Hidden Messages in JavaScript Property Names

For testing, the code should be selected and copied directly from tweets . - approx. trans.

I recently found this tweet from <a rel="nofollow" href=""> @FakeUnicode < / a>. There was a JavaScript snippet that looked pretty innocuous, but displayed a hidden message. It took me some time to understand what was going on. I think that the record of the steps of my investigation may be of some interest to someone.

Here is the snippet:


What would you expect from him?

Here we use the for in loop, which passes through the enumerable properties of the object. Since only the property A is specified, we can assume that the message with the letter A will be shown. Well ... I was wrong. : D


This surprised me, so I started debugging through the Chrome console.
Opening hidden character codes
The first thing I did was simplify the snippet.

for(A in {A:0}){console.log(A)};
// A
Hmm ... okay, nothing here, let's go further.

for(A in {A:0}){console.log(escape(A))}; Mother of God! Where did this come from?

I had to take a step back and look at the length of the line.


Interesting. Then I copied A from the object and immediately realized that the Chrome console was working with something hidden, because the cursor was "frozen" and did not respond to a few keystrokes left / right.

But let's see what's inside, and get the values ​​of all 129 code units.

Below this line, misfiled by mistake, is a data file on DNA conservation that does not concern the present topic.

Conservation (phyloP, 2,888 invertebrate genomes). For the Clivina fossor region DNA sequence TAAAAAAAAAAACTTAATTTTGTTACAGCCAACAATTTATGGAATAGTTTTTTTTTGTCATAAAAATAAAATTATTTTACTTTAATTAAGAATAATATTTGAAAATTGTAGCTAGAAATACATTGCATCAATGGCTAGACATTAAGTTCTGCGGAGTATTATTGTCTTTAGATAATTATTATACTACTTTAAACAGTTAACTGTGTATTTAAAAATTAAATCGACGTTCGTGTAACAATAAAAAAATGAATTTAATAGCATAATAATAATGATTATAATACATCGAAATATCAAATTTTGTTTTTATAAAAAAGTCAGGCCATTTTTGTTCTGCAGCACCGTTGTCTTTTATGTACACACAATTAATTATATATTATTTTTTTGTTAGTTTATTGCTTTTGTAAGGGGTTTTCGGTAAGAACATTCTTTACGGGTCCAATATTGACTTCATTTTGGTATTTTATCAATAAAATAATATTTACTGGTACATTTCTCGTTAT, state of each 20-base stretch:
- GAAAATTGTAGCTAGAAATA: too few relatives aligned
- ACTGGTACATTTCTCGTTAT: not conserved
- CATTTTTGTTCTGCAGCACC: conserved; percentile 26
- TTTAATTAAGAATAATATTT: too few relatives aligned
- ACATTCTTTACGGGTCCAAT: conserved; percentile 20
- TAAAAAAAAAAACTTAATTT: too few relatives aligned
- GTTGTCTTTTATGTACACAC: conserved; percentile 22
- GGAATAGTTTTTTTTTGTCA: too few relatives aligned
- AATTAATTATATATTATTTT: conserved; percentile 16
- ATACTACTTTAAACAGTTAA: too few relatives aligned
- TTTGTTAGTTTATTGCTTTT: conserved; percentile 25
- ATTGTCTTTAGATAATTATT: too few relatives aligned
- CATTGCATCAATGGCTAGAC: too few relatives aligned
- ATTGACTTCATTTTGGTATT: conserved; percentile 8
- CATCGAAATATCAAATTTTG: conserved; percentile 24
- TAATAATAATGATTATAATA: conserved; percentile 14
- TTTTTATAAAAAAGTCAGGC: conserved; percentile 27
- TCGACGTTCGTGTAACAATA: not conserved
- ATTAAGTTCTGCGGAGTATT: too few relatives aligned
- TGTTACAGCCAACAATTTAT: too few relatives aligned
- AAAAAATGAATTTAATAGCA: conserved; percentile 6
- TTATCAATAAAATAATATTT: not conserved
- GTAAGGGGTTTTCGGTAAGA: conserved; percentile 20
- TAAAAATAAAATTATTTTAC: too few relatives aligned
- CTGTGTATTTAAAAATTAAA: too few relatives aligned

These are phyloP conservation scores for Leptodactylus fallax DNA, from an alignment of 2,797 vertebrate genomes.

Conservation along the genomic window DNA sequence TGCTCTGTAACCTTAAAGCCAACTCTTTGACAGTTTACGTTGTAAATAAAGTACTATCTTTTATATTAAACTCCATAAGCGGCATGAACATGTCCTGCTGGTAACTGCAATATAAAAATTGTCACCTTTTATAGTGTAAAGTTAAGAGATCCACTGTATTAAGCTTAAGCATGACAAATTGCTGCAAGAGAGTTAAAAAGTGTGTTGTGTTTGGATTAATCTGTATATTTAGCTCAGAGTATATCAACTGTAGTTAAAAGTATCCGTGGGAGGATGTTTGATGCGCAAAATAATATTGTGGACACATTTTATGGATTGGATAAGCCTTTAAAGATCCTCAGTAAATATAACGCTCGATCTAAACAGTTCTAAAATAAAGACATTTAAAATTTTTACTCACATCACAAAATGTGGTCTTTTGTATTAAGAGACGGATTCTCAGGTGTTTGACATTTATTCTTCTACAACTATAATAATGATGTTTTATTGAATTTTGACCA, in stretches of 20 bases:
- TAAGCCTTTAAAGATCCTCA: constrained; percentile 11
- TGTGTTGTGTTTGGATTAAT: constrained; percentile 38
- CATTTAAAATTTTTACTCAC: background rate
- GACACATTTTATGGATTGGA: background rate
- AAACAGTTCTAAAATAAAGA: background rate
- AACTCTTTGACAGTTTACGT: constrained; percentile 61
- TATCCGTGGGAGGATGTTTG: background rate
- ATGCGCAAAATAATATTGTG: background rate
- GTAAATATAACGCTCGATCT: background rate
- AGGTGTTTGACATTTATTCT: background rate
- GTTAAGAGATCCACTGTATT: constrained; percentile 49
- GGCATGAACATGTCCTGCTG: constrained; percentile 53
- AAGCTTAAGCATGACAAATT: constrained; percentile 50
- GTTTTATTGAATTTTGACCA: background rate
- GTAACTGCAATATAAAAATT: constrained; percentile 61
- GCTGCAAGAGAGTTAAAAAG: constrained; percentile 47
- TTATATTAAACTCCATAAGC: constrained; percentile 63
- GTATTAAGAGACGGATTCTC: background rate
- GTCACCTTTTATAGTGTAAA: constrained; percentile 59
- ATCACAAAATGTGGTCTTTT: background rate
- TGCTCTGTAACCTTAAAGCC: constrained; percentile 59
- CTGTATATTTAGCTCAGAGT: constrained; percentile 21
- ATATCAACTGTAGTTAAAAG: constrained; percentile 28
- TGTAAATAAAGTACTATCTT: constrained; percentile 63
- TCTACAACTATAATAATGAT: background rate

Here we see the letter A with the value of the code unit65, followed by several code units in the region of 55 thousand and 56 thousand, whichconsole.log visualizes with a familiar sign of the question. This means that the system does not know how to handle this code unit.
Surrogate pairs in JavaScript
These values ​​are parts of the so-called surrogate pairs , which are code points with values ​​greater than 16 bit (i.e., code points greater than 65536). This is necessary because Unicode itself defines 1 114 122 different code points, and JavaScript has a UTF-16 string format. That is, only the first 65,536 code points from Unicode can be represented by one element of the JavaScript code unit.

Higher values ​​can be calculated by applying a crazy formula to the pair, resulting in a value greater than 65536.

Bold inset: I read the lecture on this topic, which can help you understand the concept of code points, emoji and surrogate pairs.

So, we found 129 code units, of which 128 are surrogate pairs representing 64 code points. So what are these code points?

To get the value of the code point from the string, there is a very convenient loopfor of which runs the code points of the string (not the code units, as the first cyclefor), and also the operator ... that is used in for.


Because console.log does not even know how to display these code points, we need to figure out what we are dealing with.


Note: note that JavaScript has two functions for processing code units and code points charCodeAt and codePointAt . They behave a little differently, so look.
Identifier names in JavaScript objects
The code points are 917868.917879 and continue to be part of the Variation Selectors Supplement in Unicode. Variant selectors in Unicode are used to indicate standardized variant sequences for mathematical symbols, emoji, Mongolian square letter symbols and eastern single ideograms corresponding to the eastern compatibility ideograms. They are usually not used by themselves.

Great, but what does this have to do with it?

If you look at the ECMAScript specification , you will find that the names of the property IDs can not only contain "Ordinary symbols."

Identifier ::
IdentifierName but not ReservedWord
IdentifierName ::
IdentifierName IdentifierPart